11. CatFactorial

    CatFactorial 5+ Year Member

    652
    108
    Apr 21, 2011
    I neither attend nor watch lectures.

    Qbanks. Looking up a question I got wrong makes me actually retain what I read. Otherwise reading has no point (for me at least).

    Which is sort of what the article was talking about, as far as making the material more interactive.
     
    Last edited: May 3, 2012
  12. secants

    secants about:blank 10+ Year Member

    852
    15
    Aug 23, 2006
    NYC
    I usually enjoy lectures IF the professor/lecturer has even a small bit of public speaking skills/eloquence. However early classes and the fact that we have a scribe service kind of decreases the motivation especially when you're halfway through second year and starting board preparations.
     
  13. KnuxNole

    KnuxNole Sweets Addict 10+ Year Member

    4,524
    1,257
    May 3, 2006
    If they give you the notes, I don't see a point in lecture at all. When I did go, I would sigh and wish I would leave. besides, if you read the review books and the notes, that's ALL you really need.

    That or they would hand out free food for making me stay :mad:

    And I would never ask questions during a lecture...I always thought the ones who ask 100 questions during class tend to be really, really annoying. Professors have e-mail, I'd much rather do that after I read their notes and am still confused about something.
     
  14. link2swim06

    link2swim06 7+ Year Member

    3,257
    710
    Dec 14, 2007
    Physician
    People still go to lecture this late in the year? What?

    The problem is the people in charge grew up in a completely different era. When they had a question it involved making a physical trip to a library, using a cryptic numbering system to find a book and then flipping through pages. Oh and this was restricted to daytime hours. Also I don't think review books really existed back in 70s or 80s. Therefore, it made more sense to just ask the lecturers any questions you had.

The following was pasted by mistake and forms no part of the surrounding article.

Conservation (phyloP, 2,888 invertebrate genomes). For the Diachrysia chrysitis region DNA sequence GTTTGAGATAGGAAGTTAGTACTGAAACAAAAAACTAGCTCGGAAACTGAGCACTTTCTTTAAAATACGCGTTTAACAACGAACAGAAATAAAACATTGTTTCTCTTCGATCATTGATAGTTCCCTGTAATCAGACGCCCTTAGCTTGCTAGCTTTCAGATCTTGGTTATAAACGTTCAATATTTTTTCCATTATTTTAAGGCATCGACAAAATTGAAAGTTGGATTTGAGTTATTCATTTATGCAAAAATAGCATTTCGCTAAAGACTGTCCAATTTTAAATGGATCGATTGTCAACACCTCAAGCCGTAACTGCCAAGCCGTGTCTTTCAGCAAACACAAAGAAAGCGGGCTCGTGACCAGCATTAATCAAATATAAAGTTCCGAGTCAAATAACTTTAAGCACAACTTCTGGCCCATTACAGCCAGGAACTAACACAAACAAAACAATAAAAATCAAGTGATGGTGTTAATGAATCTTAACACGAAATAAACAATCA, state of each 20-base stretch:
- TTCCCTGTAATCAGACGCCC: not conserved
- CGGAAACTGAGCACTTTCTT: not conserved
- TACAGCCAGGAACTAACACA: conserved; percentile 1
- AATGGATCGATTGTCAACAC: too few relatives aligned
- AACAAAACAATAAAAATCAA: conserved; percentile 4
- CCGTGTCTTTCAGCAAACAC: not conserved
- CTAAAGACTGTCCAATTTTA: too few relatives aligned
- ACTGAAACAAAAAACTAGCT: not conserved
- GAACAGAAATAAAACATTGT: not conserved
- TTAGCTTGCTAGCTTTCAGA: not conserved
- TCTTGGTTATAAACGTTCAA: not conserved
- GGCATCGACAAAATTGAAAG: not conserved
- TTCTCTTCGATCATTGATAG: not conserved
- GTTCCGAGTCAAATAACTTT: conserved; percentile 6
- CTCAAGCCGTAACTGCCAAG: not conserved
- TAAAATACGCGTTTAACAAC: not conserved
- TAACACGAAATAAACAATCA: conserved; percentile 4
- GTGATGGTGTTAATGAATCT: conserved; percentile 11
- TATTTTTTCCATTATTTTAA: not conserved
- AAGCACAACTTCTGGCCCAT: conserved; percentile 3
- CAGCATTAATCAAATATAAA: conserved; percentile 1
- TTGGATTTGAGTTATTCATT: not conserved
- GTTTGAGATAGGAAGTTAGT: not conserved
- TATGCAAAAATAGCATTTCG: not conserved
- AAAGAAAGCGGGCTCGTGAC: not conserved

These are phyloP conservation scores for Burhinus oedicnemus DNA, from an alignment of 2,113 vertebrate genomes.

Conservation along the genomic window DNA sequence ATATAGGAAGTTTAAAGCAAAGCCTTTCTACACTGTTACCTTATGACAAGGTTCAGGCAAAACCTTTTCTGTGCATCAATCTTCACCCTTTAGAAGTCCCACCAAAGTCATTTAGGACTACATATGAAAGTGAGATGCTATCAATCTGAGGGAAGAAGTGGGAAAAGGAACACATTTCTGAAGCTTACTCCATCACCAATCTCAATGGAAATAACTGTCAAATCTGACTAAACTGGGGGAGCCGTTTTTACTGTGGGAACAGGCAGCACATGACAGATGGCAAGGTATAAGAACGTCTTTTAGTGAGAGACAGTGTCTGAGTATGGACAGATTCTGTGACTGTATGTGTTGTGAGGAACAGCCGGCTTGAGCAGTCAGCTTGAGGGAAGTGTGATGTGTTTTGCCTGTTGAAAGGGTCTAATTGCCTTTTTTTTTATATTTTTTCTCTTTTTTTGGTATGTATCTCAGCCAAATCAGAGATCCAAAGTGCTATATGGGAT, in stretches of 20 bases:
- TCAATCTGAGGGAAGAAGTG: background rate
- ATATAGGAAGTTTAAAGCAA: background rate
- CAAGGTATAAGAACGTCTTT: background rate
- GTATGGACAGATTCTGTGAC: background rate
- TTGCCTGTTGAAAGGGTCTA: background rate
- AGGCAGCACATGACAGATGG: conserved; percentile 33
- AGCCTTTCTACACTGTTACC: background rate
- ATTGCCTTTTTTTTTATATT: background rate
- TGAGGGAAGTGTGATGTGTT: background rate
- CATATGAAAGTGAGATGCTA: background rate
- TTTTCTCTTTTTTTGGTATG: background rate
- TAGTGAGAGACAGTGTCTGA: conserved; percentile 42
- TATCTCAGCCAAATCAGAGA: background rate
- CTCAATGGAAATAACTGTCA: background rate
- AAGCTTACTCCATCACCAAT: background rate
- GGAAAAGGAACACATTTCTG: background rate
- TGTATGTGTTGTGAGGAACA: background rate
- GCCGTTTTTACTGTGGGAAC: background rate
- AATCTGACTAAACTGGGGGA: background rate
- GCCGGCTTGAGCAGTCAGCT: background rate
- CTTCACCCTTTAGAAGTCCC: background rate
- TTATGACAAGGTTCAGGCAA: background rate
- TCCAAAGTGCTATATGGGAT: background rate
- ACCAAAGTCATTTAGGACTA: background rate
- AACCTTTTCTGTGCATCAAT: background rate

However Now:

    The internet + review books + ppts >> listening to recorded lectures >> attending lectures
     
  15. DancinSarah

    DancinSarah 2+ Year Member

    254
    0
    Mar 5, 2010
    The only reason I listen to the lectures at all is because sometimes the professor just puts up a table/diagram with no explanation, so we are essentially forced to watch to those. And ever so rarely they claim "this slide won't be tested on the exam" which is always great. But yeah, just going by the PPTs/review books seems to be the most efficient method. I wonder how much tuition would be reduced if school entered the 21st century?
     
  16. Marge

    Marge Banned

    89
    0
    Apr 23, 2012

    Are there schools that do this? I think it would be awesome to have a full catered breakfast every morning during lecture. Breakfast buffet opens up at 8:45, you pig out on coffee, OJ, croissants, eggs, ham, turkey bacon, biscuits and gravy ... Then class at 9:00! With the cost of tuition it only makes sense.
     
  17. KnuxNole

    KnuxNole Sweets Addict 10+ Year Member

    4,524
    1,257
    May 3, 2006
    I wish schools would do that....clubs/organizations give out free lunches. Talks in the hospital gives out free lunches. Grand rounds give out free breakfast.

    But no, lectures don't comply :(
     
  18. Marge

    Marge Banned

    89
    0
    Apr 23, 2012
    It would be awesome, amiright? Honestly, free food is the answer to everything. Early afternoon lecture? Chipotle catered. Yummm...
     
  19. JackShephard MD

    JackShephard MD

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    Oct 17, 2011
    New York
    It doesn't seem you even read the article you posted. The point wasn't to learn @ home to the exclusion of all else, it was to have more active learning sessions instead of traditional lectures. The examples they gave didn't involve anything that would cut tuition.

    I guess the article wasn't really a good lead in to this discussion, but the thread title is appropriate.:) I think you'll be hard-pressed to find any administration supporting the general idea that students stay home 5 days a week and learn from PPT/review books, definitely not what they were suggesting. Although, I agree with everyone that it's superior to the status quo.
     
  20. xanthomondo

    xanthomondo nom nom nom Banned 10+ Year Member